This past Saturday, May 4, I drove west to Albany, Texas (that’s pronounced All-bany) to attend the Sampler (preview) of the 75th Fort Griffin Fandangle. The whole show took place north of town out at Fort Griffin on Cliff Teinert’s place where Doc Holliday and Wyatt Earp met.
The Sampler is a preview of the upcoming Fort Griffin Fandangle that takes place on two weekends: June 20, 21, 22, and June 27, 28 and 29.
Any day now the June issue of Texas Highways magazine will hit the stands with photos I made at last year’s Fandangle.
Typically, pressers are run-and-gun affairs and my time with Ms. Acker was no different.
I had 48 minutes on my parking meter because as anyone who’s unfortunate enough to live or work or shop in downtown Dallas knows, there is NO on-street parking. It’s all been given over to restaurant valet services. Clearly, Downtown Dallas, like it’s younger, more hipster-driven (if that’s possible) sibling, Uptown, doesn’t want ANYONE parking on its streets.
So, after a two-block dash to the Hotel Joule I meet up with my editor, Mark Lowry, publisher of www.theaterjones.com in the lobby. We’re here to photograph and interview Dallas-raised actress, Amy Acker, who is cast as Beatrice in Joss Whedon’s new spin-up of Much Ado About Nothing. Ten minutes later we’re greeted by Carole Smith who asks us if the pool deck will work for photos. I say, “Absolutely.” It’s overcast and I’ve been on the pool deck before, so I figure nobody’s gonna be sunning and we’ll have some space and privacy.
Carole escorts us to the deck and runs to fetch Ms. Acker. Meanwhile I start looking for the right place and the right light to photograph Ms. Acker. The overcast sky is actually working in my favor by creating a soft, low contrast light on the deck. Had the sun been shining I’d have skipped the deck and opted for any available window light.
Ms. Acker shows up and she’s like, waaaay pretty: Great hair, great skin, beautiful eyes. All that translates into a great subject. We shake hands and I shoot her sitting, standing and in about three minutes I’m done. I comment, “I think you’ve done this before,” and she smiles and says, “Yep, a few times.” Turns out that in addition to her acting career, Ms. Acker modeled while in college and was in the 1999 J. Crew catalog.
I thanked her and Carole and beat it back to my car with six minutes left on the meter. I sped west, toward home and the land of ample parking.
I spent April 19 and 20 in Boquillas photographing life in the village after the 11-year absence of U.S. tourist money. The people of Boquillas are glad to have visitors once again and despite our absence, the village is still home to a friendly, hard-working populace. After dwindling to 90 residents during the past 11 years, some villagers are returning.
I just learned that these two images and the accompanying news item posted to Facebook about the opening of the Boquillas border crossing set new page view records for the Texas Highways magazine website on Thursday (April 12, 2013).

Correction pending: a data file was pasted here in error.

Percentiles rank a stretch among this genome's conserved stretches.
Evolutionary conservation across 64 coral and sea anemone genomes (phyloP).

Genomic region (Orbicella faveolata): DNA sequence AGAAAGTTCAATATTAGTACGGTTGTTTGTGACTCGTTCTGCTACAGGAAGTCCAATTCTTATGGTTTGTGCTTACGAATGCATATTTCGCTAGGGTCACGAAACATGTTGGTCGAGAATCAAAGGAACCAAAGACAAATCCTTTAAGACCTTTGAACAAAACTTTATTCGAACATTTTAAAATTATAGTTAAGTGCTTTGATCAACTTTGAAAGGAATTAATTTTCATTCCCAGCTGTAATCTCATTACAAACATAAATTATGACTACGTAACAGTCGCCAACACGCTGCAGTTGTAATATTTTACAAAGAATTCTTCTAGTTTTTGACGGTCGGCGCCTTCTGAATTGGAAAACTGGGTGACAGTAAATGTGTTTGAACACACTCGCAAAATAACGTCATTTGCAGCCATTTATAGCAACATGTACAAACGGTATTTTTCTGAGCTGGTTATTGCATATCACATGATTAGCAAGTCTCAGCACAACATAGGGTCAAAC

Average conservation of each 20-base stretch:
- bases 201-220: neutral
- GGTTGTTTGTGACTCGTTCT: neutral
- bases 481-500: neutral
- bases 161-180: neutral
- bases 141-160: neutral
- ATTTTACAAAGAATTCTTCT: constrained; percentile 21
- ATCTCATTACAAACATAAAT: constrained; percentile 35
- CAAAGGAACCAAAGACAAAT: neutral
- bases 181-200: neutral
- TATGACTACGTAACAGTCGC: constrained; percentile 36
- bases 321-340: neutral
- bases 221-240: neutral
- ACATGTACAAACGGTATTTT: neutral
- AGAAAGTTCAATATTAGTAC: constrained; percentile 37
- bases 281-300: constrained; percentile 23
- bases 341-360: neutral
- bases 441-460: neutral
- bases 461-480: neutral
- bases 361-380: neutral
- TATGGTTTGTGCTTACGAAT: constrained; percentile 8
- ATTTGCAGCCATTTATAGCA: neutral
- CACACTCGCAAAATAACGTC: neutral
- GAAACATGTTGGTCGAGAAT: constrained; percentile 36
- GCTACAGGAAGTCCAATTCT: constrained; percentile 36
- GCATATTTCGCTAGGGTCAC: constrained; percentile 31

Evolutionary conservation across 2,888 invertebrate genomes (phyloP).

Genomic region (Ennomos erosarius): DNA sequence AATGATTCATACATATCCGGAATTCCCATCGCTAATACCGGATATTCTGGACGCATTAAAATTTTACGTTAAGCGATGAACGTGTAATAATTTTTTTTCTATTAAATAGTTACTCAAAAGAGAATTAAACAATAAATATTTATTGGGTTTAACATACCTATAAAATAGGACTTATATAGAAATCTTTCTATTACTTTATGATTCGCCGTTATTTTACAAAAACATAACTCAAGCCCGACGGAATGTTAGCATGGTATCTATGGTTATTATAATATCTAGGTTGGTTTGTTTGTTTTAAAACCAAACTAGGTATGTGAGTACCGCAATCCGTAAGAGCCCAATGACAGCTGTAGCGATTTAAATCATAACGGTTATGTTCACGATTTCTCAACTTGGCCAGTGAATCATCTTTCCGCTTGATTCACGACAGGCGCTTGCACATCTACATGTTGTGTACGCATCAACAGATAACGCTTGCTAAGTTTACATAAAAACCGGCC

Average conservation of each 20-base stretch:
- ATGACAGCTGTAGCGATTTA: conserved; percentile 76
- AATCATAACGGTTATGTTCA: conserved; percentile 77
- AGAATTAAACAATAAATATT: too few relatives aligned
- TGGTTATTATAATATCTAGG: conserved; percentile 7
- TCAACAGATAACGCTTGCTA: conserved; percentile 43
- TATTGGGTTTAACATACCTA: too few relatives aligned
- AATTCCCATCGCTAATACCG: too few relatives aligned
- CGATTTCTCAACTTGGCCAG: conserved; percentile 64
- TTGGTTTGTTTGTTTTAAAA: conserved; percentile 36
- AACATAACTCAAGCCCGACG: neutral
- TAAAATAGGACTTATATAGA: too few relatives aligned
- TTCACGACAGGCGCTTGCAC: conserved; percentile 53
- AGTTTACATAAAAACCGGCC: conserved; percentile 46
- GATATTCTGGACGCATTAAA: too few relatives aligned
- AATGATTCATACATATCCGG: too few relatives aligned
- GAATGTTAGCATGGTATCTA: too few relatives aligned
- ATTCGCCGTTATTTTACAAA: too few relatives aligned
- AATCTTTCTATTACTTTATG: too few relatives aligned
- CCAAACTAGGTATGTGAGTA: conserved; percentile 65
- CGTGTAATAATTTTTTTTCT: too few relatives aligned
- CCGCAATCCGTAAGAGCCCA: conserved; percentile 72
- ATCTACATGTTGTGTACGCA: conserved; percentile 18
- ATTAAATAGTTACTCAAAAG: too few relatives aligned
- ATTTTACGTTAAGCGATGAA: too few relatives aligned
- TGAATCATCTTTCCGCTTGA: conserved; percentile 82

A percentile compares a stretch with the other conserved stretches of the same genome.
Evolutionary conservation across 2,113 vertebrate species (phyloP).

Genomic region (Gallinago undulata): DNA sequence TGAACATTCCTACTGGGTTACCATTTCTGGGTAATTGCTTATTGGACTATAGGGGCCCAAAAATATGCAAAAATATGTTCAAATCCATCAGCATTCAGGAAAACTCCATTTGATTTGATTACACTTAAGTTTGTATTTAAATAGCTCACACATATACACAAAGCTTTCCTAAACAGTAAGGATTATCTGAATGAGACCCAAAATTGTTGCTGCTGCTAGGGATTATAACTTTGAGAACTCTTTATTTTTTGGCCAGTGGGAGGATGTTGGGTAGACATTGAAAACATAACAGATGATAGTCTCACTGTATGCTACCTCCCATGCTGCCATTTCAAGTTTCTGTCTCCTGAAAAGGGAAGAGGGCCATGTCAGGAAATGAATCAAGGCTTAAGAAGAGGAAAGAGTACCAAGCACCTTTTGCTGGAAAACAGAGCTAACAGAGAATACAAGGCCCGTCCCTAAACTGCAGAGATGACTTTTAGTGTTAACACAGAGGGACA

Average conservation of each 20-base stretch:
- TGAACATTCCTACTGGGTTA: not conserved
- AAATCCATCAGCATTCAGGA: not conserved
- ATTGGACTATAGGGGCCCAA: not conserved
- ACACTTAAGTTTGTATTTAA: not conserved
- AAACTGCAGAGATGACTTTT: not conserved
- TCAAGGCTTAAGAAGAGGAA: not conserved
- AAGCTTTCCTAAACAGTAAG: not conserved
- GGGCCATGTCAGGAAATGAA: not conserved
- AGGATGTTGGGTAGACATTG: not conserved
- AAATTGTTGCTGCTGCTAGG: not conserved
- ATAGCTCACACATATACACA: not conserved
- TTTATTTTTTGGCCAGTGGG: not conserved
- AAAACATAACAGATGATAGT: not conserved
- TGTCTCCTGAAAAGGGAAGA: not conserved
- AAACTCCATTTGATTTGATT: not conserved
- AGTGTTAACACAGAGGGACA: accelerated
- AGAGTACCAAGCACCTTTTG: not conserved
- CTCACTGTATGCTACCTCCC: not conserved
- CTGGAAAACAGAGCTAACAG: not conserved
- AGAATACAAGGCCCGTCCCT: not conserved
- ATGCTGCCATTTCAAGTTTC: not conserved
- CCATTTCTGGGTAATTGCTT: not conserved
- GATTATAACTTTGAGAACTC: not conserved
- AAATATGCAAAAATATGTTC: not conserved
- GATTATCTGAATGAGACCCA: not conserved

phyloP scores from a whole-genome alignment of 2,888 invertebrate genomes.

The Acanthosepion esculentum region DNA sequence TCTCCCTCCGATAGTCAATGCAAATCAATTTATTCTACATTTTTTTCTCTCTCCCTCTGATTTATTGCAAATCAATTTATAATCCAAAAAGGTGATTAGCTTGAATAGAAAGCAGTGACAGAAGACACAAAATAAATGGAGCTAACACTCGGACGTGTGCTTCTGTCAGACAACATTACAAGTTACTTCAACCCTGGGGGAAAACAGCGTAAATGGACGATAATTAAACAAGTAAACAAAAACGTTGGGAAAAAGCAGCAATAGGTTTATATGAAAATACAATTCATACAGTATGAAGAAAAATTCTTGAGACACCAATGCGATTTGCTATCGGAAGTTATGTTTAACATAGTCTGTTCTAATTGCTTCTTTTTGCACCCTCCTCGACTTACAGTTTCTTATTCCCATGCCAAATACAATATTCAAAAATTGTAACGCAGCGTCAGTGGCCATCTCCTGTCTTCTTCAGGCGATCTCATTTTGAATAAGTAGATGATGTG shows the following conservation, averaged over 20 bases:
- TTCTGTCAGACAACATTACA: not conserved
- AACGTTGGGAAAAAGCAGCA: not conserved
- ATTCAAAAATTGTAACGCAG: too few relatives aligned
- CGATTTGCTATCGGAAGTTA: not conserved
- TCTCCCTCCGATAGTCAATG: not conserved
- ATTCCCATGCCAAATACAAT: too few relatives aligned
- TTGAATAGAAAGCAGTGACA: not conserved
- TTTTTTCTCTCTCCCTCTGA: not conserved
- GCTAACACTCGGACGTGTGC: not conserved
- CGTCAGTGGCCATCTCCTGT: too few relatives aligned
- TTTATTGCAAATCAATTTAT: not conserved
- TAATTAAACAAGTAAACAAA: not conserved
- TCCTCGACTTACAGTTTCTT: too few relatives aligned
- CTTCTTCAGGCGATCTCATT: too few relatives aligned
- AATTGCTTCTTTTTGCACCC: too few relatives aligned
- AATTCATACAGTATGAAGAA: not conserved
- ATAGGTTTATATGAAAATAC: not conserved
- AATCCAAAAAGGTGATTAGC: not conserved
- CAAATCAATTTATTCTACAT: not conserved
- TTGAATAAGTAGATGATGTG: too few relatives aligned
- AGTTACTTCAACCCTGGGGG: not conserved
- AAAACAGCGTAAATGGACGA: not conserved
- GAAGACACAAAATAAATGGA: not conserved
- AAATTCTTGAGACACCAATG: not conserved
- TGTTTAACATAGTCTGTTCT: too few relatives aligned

I’m always ecstatic when my efforts pay off for my clients. These were self-assigned images I made back on Dec. 21, 2012 when I approached the Big Bend National Park officials about shooting the new facility.
Prior to last week’s opening I was the only journalist allowed access to the new Border crossing facility. I’m returning this Friday, April 19, to spend three days in Boquillas to shoot stills, video and gather audio.
One of the best things about personal projects like this one is that I get to tell stories the way I want to tell them. I can spend time with my subjects and that always means better photos, videos and quotes. In short: Better stories.
But the real icing comes when I can impact my clients’ page views, marketability and visibility.
The much-awaited opening of the new Customs and Border Patrol crossing and point of entry in Big Bend National Park happened today, Wednesday April 10, 2013. For the first time in more than a decade, since the days shortly after 9/11, Mexican and U.S. citizens can cross the border legally between the U.S. and the tiny Mexican village of Boquillas del Carmen.
The Fort Worth Weekly published my photos from three Texas drought-stricken ranches this week. I’ll be making periodic posts here as I continue this long-term personal project.
For information on my Texas drought photos, contact email@example.com>
This Texas thunderstrom rolled across Shackleford County in October while I was in Albany wrapping up a story for Texas Highways magazine. I started visiting Albany in the late 80s while quail hunting in Roby. In all my Texas travels, Albany rates at or near the top for friendly and sophisticated. The town’s Old Jail Art Center is home to works by Picasso, Modigliani and Rembrandt. The restaurants in this town all serve excellent fare.
It’s a mere two-hours from Fort Worth. Hop in the car or get on your Harley and head west!
For more photos depicting the energy industry in Texas, contact firstname.lastname@example.org.
Any time I’m in NYC I make it a point to spend a few hours enjoying a cigar and fine company at Velvet Cigars Lounge on New York’s Lower East Side. The shop is located at 80 East 7th Street between 1st and 2nd Avenues. I discovered the shop four years ago and I wouldn’t dream of visiting the city without spending time chatting with Arthur and the other regulars.
It’s a rare gem of a place.
My recent trip to NYC and the east coast took me to D.C. for three days to see my friends at The National Academy of Sciences and National Geographic Magazine. J.D. Talasek took me to his favorite cigar hangout, Signature Cigars, at 4835 Wisconsin Avenue, NW, where we spent an afternoon visiting and enjoying fine smokes. It’s a big two-story space with plenty of seating, a poker room and an excellent humidor. It’s JD’s favorite shop and I look forward to my next visit.